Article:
I must say that whatever marginal moves away from open access you notice at SSRN, they appear to me to be very small indeed. Invisible, even. I have yet to encounter the slightest obstruction to downloading papers from SSRN: I receive an email, I see an abstract I find interesting, I click the link on the email, I click the link on the paper’s SSRN page, the pdf appears. From notification to searchable copy residing on my hard drive takes about 15 seconds. Oh, and, so far anyway, always sans watermark. I bet that my experience–because I have yet to encounter even a single exception to this process, and I look at and download a lot of papers from SSRN–is typical. Could it be that you and others are looking a little too hard for problems?

  3. Anthony says:

    The download obstruction certainly is real — whenever I try to download a paper on a computer other than my laptop (which has me perpetually logged in to SSRN) I get a full-page prompt demanding that I either login or “download anonymously.”

    It’s the watermarks and the URL splatters that I’ve never encountered, though that doesn’t mean they aren’t there (probably just affecting only certain types of users or papers).

  4. Anthony says:

    Here is a paper with the watermark, courtesy of Volokh.

  5. Marty Lederman says:

    “The SSRN URL that is now branded onto every page of my articles is quite obnoxious.”

    Dan (and Orin, if you’re reading along): Huh? Do you mean the modest little runner along the left-hand side? What is the possible problem with that? — it seems to be a very modest and reasonable price to pay for the extraordinary resource that SSRN is providing. “Annoying at best and restrictive at worst”? I barely even notice it. “My preference is to have an exact copy of the final version, not a doctored-up version by SSRN.” Doctored-up in what way? Do they alter the text on the page? Change the page numbering?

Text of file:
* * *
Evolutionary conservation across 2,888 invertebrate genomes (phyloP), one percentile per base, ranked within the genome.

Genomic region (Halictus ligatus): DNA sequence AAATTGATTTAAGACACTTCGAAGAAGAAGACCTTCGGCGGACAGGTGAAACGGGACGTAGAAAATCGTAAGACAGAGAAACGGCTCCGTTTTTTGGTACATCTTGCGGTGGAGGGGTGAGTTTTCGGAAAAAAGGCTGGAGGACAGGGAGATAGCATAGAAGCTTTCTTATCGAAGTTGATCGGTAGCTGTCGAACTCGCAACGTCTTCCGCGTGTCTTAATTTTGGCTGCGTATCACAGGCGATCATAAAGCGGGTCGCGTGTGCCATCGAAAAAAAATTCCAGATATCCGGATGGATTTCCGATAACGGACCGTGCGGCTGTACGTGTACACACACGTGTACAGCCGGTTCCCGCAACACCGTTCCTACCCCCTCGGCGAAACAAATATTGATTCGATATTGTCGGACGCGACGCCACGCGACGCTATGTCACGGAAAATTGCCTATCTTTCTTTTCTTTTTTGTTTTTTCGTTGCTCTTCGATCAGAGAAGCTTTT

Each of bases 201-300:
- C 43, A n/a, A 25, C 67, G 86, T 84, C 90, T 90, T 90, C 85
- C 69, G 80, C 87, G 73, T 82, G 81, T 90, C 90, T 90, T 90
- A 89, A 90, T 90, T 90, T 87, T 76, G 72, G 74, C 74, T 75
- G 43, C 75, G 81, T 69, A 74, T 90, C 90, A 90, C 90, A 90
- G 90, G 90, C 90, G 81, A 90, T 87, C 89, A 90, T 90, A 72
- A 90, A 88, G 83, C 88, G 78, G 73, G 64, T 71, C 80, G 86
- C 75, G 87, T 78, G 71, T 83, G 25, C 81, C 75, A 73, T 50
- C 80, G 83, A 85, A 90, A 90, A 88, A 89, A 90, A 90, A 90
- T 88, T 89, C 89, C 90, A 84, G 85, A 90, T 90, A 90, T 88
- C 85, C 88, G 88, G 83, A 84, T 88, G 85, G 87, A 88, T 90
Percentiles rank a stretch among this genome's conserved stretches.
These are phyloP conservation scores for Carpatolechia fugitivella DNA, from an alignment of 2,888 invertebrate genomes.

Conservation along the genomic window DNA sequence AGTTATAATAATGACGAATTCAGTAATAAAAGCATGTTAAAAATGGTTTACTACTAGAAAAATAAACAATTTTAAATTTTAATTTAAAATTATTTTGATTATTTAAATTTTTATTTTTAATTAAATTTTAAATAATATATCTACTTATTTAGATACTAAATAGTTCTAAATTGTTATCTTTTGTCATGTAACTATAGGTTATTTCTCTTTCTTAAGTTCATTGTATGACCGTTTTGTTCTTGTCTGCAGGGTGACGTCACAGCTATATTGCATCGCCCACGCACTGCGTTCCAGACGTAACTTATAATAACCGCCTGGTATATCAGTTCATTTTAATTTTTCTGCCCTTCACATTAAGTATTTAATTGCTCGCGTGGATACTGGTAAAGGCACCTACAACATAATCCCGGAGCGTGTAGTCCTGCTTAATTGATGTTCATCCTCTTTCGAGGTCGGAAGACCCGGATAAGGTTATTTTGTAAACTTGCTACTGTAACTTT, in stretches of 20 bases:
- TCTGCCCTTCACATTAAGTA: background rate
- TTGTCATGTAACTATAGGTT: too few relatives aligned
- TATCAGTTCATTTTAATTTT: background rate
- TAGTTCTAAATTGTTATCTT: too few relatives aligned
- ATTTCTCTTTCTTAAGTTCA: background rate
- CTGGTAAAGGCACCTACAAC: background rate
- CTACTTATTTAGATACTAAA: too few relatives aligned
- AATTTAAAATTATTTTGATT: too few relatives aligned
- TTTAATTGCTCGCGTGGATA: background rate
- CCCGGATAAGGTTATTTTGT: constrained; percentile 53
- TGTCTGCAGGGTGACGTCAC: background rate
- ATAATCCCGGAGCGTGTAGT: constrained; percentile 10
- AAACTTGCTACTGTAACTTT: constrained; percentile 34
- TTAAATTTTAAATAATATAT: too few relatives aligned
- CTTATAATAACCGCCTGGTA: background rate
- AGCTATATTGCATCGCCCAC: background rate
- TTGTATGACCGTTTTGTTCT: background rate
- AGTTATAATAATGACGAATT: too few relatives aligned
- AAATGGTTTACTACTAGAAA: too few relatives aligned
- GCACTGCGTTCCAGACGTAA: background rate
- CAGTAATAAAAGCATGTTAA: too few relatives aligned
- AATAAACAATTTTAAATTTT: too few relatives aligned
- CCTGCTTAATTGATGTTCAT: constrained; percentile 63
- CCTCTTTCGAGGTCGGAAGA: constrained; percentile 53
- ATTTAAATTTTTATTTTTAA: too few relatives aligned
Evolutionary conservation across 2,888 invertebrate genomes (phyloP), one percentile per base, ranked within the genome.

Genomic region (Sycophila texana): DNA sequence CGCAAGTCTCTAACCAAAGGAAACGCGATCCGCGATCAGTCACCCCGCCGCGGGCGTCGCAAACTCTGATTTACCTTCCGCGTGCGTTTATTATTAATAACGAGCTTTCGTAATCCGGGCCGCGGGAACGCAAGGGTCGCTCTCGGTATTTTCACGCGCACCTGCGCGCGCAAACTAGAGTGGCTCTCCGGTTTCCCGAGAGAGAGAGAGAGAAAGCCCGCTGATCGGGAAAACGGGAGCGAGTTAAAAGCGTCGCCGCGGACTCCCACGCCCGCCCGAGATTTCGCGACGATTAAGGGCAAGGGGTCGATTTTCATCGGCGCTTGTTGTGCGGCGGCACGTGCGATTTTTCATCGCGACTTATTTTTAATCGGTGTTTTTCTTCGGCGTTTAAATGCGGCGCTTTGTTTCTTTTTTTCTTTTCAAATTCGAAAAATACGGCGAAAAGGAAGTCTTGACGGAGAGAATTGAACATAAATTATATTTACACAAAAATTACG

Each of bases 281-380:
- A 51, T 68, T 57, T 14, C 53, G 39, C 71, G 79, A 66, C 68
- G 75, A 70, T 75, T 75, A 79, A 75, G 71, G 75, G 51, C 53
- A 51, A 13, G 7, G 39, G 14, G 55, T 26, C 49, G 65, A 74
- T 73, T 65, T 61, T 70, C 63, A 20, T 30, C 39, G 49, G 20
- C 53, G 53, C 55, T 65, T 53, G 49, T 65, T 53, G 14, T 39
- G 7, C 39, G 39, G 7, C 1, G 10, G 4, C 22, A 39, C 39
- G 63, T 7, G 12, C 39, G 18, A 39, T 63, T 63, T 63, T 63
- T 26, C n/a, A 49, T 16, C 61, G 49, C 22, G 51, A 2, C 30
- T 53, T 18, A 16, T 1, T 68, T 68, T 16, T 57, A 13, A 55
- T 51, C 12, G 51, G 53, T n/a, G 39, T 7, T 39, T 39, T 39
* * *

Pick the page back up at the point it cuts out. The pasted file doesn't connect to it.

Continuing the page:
I’m a bit incredulous that you guys think this is a problem significant enough to be worth blogging about — which in turn leads me to think that I must be entirely missing something much bigger, because your sense of blogworthiness is usually impeccable.

    What’s up?

  6. On the run, but in response to Marty’s question:

    On the Cyberprofs list, it was noted that the watermark messes up the use of tools to convert from PDFs into plaintext.

    Advertising a location is dangerous because the location may well change; it amounts to a form of lock-in for SSRN.

    And, most importantly, the paper-hosting function of SSRN is not an “extraordinary” resource. Hosting things online in accessible forms is not a difficult job (in the scale of things), and others are doing it as well–and in many cases better–than SSRN. What makes SSRN an “extraordinary” resource is its abstracting service, not its hosting function.

  7. Orin Kerr says:

    Marty writes:

    It seems to be a very modest and reasonable price to pay for the extraordinary resource that SSRN is providing.

    The problem is, this isn’t the price of SSRN. The price of SSRN is in the tens of thousands of dollars that SSRN charges individual law schools for subscription fees. To participate in the download count game, a school has to fork over lots of money to the owners of this for-profit business. Plus, the fees are high enough that some law schools just can’t afford to participate, and don’t.

  8. Miriam Cherry says:

    There’s also the matter of ad content tailored to the searches you’re running. I find it distracting; much of the ads have little to do with anything you are searching for; and quite obnoxious.

  9. CSMcLean says:

    The new BePress “Selected Works” site is really fantastic. I don’t understand why more prof’s aren’t trying it out. From a recent discussion I had with a BePress employee, they are encouraging law professors to sign up.

    To do so all one needs to do is:

    1) Visit:

    2) Click Request Promotional Code

    3) You’re set-up

    Most importantly, all papers are fully google indexed.